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Bradley Wiggins takes on the Great Britain rowing team a the British-Indoor Rowing Championships 2017

Bradley Wiggins is building up for the British Indoor Rowing Championships

On Saturday, December 9, Sir Bradley Wiggins, five-time Olympic champion, will take on the rest of the rowing world at the British Indoor Rowing Championships (BRIC). The 37-year-old cyclist told LBC Radio on Sunday that he didn’t want to enter his age group and “beat some bloke…who works in Tesco’s during the week,” but wants to compete against the GB rowing team.

Last year the E8 (Masters 30-39) was won by Tomasz Cichocki of Sub7 IRC in a time of 06:04.5 compared to the E0 Open Men won by Adam Neill of the GB Rowing Team in 05:46.5. So Wiggins presumably is pulling times well ahead of E8 standards, as one might expect from an accomplished Olympian. However Gearoid Towey, three-time Irish Olympic rower and former World Champion told Velonews on Monday “I gather he’s doing decent times on a rowing machine, but from what I’ve heard, he’s about 30 seconds off the heavyweight group. That’s a big chunk of time. You can make big gains when you start off, but it’s that last 15 to 30 seconds that’s the hardest.” At least the E8 Masters have some motivation to train harder this year, regardless of their weekday employment.

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Bradley Wiggins on Instagram, November 9, 2017

I could have entered my age category and beat some bloke..who works in Tesco’s during the week


Wiggins said “There’re a few reports this week that I’m being pitched against the GB rowers at this indoor thing. I don’t believe and I don’t expect to beat any of them. I think they’re incredible athletes and amazing at what they do so just to be in the same race as them is an honour, and to see how close I can get to them.

So just to be in the same category as them – I could have entered my age category and beat some bloke who works in Tesco’s during the week but I think to go up against British Olympians and that, or try and get close to them or see how close I can get is going to be a motivation in itself in doing it. So I think the main thing with this is unless you try something you never know whether it’s possible.

I like the fact that no one else has ever done it. I like the fact that people say it’s hard, you know a lot of people have said it can’t be done but that’s just a typical attitude a lot of people take with most things in life so I like the fact that James was one of the first ones…. James hasn’t got a filter, he’s going to tell you exactly how it is. (We) sat down in March… got this crazy idea, James, what do you think? and the minute he said “yes it’s possible but you’re going to have to do this, this and this”, that was it for me.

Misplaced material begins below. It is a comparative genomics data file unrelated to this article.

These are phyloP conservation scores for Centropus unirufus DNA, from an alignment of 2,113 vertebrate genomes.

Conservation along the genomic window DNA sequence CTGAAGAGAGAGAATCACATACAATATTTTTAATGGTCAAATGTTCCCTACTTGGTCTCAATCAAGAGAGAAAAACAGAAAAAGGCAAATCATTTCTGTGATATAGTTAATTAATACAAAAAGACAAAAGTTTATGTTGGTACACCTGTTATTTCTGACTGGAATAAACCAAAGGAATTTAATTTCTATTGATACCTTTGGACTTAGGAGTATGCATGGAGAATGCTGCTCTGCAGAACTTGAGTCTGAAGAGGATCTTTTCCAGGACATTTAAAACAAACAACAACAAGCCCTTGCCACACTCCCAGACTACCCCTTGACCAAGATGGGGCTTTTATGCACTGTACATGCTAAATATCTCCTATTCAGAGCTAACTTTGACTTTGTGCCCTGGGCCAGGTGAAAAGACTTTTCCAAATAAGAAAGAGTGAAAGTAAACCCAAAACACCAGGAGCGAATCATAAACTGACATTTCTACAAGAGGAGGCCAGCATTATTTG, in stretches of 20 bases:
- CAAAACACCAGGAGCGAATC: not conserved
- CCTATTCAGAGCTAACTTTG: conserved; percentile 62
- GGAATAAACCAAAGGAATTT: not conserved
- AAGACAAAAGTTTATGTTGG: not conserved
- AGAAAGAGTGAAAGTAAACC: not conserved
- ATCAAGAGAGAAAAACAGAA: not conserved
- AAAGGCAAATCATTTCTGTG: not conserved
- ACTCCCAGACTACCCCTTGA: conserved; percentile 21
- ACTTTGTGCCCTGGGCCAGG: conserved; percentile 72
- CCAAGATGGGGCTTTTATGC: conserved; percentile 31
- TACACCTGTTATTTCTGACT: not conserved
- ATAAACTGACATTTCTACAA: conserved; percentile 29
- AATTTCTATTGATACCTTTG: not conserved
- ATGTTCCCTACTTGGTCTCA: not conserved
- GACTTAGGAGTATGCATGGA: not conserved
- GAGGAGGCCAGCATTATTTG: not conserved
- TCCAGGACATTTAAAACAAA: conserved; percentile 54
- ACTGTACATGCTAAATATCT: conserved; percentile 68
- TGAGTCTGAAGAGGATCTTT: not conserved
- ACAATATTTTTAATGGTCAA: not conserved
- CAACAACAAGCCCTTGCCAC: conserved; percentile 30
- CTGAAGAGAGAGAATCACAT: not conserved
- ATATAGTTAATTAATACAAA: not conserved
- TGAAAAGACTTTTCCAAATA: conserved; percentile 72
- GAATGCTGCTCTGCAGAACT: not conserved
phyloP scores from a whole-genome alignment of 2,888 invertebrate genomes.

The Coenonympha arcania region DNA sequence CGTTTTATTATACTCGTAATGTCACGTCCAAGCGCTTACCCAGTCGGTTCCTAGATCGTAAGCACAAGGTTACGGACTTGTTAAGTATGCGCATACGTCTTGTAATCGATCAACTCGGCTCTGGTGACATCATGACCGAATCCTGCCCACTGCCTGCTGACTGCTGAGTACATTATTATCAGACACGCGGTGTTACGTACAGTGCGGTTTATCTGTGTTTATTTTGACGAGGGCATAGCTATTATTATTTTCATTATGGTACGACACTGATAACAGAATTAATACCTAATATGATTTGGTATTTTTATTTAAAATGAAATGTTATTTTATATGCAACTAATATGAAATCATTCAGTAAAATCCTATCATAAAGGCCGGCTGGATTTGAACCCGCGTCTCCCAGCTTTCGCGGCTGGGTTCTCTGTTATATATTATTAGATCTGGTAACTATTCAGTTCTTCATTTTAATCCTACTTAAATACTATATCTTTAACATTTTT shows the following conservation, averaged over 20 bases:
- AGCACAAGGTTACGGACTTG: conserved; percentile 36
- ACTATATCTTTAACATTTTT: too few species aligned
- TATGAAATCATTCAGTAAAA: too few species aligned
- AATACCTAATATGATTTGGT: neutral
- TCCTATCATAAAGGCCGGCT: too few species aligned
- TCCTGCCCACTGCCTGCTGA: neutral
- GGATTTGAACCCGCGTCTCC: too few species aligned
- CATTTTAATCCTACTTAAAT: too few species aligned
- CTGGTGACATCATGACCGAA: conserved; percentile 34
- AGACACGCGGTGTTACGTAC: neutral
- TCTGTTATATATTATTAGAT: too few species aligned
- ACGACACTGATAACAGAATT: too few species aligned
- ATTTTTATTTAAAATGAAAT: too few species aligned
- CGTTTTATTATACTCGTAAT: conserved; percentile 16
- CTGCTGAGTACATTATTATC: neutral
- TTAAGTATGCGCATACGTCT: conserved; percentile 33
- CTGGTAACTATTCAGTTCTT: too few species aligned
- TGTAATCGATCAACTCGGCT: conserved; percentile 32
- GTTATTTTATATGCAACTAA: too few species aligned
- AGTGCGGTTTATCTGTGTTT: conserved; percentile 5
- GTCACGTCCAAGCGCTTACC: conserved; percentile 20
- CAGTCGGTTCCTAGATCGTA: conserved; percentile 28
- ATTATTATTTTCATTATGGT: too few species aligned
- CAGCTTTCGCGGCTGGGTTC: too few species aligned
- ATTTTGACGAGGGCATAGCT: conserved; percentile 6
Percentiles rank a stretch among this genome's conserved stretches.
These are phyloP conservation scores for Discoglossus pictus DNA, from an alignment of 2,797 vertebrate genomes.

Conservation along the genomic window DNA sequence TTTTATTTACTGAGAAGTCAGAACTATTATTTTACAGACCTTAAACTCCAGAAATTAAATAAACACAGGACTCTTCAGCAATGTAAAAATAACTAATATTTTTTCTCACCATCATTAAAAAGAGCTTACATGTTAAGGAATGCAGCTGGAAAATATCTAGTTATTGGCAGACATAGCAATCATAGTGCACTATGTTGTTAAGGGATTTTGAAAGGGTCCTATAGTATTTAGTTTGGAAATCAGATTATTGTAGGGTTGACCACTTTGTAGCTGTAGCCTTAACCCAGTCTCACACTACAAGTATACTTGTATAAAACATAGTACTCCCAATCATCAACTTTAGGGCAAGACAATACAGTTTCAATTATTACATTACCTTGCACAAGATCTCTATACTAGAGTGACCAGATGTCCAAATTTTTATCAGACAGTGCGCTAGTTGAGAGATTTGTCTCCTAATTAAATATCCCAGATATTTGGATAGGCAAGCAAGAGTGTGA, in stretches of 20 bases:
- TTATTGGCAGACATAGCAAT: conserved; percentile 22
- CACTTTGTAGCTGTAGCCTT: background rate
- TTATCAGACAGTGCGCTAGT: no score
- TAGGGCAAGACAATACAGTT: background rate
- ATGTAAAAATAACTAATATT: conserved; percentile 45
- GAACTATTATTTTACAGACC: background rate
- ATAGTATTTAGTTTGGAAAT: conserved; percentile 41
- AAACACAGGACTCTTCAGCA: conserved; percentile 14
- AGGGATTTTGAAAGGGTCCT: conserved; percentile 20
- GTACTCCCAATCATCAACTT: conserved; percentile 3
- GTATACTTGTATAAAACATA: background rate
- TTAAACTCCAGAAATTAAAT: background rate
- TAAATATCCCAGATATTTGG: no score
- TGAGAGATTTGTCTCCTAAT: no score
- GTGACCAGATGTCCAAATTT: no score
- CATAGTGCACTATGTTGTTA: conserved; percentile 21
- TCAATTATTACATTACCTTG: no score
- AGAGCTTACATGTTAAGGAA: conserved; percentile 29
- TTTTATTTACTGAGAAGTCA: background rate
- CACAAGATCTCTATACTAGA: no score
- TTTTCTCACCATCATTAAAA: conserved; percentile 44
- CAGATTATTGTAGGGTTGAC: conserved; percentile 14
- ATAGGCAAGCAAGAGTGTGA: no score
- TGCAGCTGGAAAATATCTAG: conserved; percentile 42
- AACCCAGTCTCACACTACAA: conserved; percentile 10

“So it’s someone not rubbishing your idea, or telling you you’re crazy or this, that and the other. And maybe it won’t work, but when I’m training and doing these efforts, I have to have a motivation big enough in the background to make me do this otherwise what’s the point in doing it if it’s just to keep fit? So I think it’s a dream and it’s a big dream and I might not do it but you can’t win a raffle unless you buy a ticket, so you might as well have a go”.

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Cracknell – the one thing you do at your peril is underestimate someone like Brad

Wiggins has been coached by James Cracknell since March, who has two Olympic golds of his own for efforts in the boat. Cracknell told LBC “he’s telling me how much he enjoyed it (the erg), which I found strange in the first place because it’s all the bad bits about rowing. It’s hard you don’t go anywhere, you’ve got no feel for it and you’re stuck inside. But the thing that is very similar to going around the track is that the feedback is instantaneous and it’s you against the machine. The machine will always win but it’s how much you’re prepared to put your hand in the flame and keep it there. And anybody who’s watched Brad whether it’s on the tour or on the track or in the Hour Record knows that he’s prepared to put himself through a physical ordeal that not many people are, and that is effectively what the rowing machine is”.

Bradley Wiggins with James Cracknell in a double scull

Bradley Wiggins with James Cracknell in a double scull ©The Times

“The first thing is you need to have the height and Bradley is 6ft 4 and he’s got the levers. You’ve then got to have technique but you got to have a feel for the boat and if someone can ride a bike round those hairpins going down the hill at that sort of speed you have a sense of how your body works. But the reality is that a lot of the guys that have been rowing, whether that be at university or in the national team, have been doing it since they were 13 and it takes time to be able to row without thinking about how to row”.

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“The first step is Bradley racing at BRIC’s. There’ll be a lot of people who have been rowing for ten years going  “ok he’s good on a bike but who does he think he is coming in and trying to show us how good he is?. And the one thing you do at your peril is underestimate someone like Brad and Brad…. has got huge respect for the sport. He just wants to test himself and see how good he can be”.

The British Indoor Rowing Championships take place on Saturday, December 9 at the Lee Valley Velo Park.

2017-11-27T13:30:49+01:00 November 21st, 2017|Categories: Athlete, Indoor Rowing|Tags: , , |